Thursday, 4 July 2013

Fantasy drama princesses bandits slavery pirates prostitution and violence.

I know of a person called Kiyoko Silvers who writes novels.  This is true because she has completed two and is well over half way through her third.  The first is called Blood of the Kavatha'dral and  is currently available as an eBook; it is definitely worth a read.  I say this because if you enjoy a good adventurous yarn involving princesses being captured by bandits and sold into slavery this book has it all.  It has so much more too.  I am not a big fan of fiction although I read it occasionally but I prefer philosophical and mathematical stuff.  This book, however, gripped me from the moment I started reading it.  It is not a weighty tome - about the same size as "Harry Potter and the Philosopher's Stone" - but it is packed with drama, adventure and significant insight into real life and real dilemmas.

Blood of the Kavatha'dral is about a pithy princess and her three prissy princess acquaintances.  Kess, the pithy protagonist, is brought up with a degree of self reliance and self defence.  At the age of five she is given a dagger as a present from her father and she learns to use it.  At the age of 17 she is out with three other princesses when they are set about by bandits and captured.  The story follows the four princesses as they cascade from one disaster to another.  As the adventures unfold so too do the characters of the princesses.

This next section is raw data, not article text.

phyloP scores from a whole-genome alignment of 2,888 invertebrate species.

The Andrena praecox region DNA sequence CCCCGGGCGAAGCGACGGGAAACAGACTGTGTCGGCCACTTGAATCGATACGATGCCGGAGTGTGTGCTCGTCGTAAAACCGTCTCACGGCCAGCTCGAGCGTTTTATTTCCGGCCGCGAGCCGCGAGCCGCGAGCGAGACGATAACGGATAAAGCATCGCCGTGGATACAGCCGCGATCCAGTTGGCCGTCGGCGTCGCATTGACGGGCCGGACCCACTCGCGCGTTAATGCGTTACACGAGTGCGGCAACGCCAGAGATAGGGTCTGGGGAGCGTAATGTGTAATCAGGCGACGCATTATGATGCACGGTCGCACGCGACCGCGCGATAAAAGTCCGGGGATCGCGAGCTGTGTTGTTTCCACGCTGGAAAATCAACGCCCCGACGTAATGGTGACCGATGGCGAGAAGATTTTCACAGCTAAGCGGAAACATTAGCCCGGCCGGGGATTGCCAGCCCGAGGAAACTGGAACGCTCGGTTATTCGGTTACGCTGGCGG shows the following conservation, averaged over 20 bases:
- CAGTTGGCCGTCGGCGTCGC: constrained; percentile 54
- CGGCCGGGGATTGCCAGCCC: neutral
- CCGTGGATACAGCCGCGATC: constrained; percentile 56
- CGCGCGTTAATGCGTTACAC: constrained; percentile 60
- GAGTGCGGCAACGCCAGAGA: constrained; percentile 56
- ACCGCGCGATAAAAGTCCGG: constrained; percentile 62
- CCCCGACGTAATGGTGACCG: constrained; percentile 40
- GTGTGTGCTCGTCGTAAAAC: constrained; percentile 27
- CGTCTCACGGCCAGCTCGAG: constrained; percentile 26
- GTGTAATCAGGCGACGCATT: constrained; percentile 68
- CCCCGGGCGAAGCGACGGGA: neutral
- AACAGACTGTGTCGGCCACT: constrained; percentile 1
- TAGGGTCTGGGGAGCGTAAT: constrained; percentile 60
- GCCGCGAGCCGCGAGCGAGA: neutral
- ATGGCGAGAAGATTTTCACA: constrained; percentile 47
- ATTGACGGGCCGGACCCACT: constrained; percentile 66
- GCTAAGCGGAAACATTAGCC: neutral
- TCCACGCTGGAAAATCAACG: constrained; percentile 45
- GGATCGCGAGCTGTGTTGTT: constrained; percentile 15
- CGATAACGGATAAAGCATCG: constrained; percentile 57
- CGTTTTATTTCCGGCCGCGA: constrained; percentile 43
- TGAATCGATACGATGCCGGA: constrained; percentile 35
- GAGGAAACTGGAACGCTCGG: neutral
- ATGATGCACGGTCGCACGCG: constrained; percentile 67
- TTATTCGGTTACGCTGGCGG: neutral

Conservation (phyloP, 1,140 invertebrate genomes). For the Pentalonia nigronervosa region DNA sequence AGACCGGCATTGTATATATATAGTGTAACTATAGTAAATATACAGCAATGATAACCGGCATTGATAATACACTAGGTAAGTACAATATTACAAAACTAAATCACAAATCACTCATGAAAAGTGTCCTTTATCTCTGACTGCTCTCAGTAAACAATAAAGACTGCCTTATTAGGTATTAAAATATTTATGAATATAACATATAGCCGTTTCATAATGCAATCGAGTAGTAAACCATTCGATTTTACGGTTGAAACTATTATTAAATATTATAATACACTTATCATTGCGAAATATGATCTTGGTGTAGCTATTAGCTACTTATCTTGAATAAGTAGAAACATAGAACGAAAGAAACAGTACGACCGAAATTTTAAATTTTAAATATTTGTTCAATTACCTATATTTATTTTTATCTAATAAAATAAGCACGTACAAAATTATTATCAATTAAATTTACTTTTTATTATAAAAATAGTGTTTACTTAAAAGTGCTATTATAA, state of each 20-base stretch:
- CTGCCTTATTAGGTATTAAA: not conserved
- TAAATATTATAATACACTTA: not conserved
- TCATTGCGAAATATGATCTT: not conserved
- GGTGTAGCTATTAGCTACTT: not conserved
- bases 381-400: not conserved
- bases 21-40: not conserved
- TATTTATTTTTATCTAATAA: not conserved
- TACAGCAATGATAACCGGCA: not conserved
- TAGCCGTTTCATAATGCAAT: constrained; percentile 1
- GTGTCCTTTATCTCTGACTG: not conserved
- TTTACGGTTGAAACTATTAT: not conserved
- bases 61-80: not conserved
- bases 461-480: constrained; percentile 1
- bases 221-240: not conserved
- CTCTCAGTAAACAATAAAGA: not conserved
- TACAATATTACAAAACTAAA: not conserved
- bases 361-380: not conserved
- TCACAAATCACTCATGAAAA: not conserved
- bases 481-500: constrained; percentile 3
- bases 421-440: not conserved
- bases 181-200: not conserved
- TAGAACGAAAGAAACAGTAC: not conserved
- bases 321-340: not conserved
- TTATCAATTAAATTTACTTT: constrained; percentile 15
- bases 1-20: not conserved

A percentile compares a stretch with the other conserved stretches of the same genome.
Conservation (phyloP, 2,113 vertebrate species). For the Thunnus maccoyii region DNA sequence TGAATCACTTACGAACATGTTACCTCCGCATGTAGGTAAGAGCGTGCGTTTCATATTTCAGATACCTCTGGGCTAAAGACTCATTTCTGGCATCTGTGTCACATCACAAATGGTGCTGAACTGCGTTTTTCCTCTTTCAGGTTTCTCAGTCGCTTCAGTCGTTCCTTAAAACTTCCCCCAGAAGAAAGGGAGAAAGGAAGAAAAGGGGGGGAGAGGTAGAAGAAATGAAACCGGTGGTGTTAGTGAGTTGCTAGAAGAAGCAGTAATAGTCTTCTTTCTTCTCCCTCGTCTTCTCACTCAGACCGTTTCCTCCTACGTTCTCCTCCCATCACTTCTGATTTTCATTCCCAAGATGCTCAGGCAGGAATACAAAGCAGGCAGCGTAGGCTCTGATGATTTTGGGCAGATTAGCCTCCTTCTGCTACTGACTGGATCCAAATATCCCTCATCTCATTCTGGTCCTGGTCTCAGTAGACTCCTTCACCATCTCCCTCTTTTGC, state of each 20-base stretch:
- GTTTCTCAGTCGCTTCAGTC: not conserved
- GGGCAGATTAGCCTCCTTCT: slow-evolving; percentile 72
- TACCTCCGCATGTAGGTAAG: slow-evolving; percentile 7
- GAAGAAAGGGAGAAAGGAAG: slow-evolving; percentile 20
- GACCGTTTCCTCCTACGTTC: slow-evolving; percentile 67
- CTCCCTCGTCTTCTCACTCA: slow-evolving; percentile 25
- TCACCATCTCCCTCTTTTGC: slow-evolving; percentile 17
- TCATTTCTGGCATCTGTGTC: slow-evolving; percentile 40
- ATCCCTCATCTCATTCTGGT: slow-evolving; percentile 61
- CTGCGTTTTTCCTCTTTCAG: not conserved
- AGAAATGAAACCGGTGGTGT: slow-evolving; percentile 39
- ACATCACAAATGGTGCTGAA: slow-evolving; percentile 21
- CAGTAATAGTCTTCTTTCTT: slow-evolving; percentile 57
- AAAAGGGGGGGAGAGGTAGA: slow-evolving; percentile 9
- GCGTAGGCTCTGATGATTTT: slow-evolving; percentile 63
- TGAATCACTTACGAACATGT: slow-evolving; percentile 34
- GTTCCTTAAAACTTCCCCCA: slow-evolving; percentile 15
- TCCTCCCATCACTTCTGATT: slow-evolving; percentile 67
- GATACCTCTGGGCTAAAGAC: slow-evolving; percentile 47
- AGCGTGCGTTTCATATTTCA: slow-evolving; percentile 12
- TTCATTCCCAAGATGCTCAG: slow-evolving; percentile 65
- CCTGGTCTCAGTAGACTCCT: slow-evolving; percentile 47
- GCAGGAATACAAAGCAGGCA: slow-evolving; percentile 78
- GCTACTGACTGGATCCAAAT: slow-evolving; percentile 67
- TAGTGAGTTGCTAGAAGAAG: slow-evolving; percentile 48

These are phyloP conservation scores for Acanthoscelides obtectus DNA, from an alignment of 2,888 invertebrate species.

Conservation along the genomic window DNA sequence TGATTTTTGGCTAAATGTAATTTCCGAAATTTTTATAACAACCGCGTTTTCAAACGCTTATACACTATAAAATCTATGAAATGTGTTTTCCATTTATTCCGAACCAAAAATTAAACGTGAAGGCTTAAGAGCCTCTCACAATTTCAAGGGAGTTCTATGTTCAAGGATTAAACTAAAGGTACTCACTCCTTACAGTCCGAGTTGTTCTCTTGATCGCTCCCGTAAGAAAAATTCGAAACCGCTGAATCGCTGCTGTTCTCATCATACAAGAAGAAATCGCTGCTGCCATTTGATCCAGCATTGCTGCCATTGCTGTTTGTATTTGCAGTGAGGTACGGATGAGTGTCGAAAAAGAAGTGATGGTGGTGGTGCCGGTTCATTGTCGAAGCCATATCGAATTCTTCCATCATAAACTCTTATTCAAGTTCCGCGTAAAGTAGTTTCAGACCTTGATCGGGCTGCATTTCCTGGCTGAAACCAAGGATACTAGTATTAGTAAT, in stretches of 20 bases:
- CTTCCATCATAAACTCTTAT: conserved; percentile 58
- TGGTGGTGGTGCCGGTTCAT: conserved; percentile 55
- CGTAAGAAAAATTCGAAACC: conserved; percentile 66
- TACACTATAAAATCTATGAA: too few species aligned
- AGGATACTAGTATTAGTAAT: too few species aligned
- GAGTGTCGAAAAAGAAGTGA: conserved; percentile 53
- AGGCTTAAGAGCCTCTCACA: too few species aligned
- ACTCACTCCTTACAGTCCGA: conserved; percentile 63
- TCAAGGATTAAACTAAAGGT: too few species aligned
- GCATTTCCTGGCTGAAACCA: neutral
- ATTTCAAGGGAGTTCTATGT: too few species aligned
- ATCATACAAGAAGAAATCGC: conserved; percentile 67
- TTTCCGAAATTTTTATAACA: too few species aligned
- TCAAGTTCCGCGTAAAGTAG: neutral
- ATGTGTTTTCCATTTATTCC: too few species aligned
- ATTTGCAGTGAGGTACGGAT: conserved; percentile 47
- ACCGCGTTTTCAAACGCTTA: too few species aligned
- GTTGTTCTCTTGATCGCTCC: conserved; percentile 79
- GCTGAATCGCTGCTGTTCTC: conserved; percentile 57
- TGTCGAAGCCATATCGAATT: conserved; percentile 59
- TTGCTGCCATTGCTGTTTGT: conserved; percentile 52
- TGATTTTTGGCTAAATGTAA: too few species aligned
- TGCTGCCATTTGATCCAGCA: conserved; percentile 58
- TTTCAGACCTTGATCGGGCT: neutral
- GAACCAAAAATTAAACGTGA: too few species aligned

Kess, who's full title is Princess Kesshi Faikana, Storm Maiden of Valgate, is fearsome and generally impulsive;  The other three are, unfortunately, very  sheltered and naive.  They are, in the words of a bandit, 'Palace Brats'.  Kess is endlessly being tempted to desert them because they will not fight for themselves and she finds herself risking her life and liberty on account of their inabilities.  It is not feasible for Kess to single-handedly 'rescue' all of them so the question is whether the other's can learn to look after themselves in time or will they inadvertently lead to their own and possibly Kess' demise.  Will Kess have to desert any or all of them?

This book is certainly worth a read and Kiyoko Silvers is definitely an author to keep an eye on.

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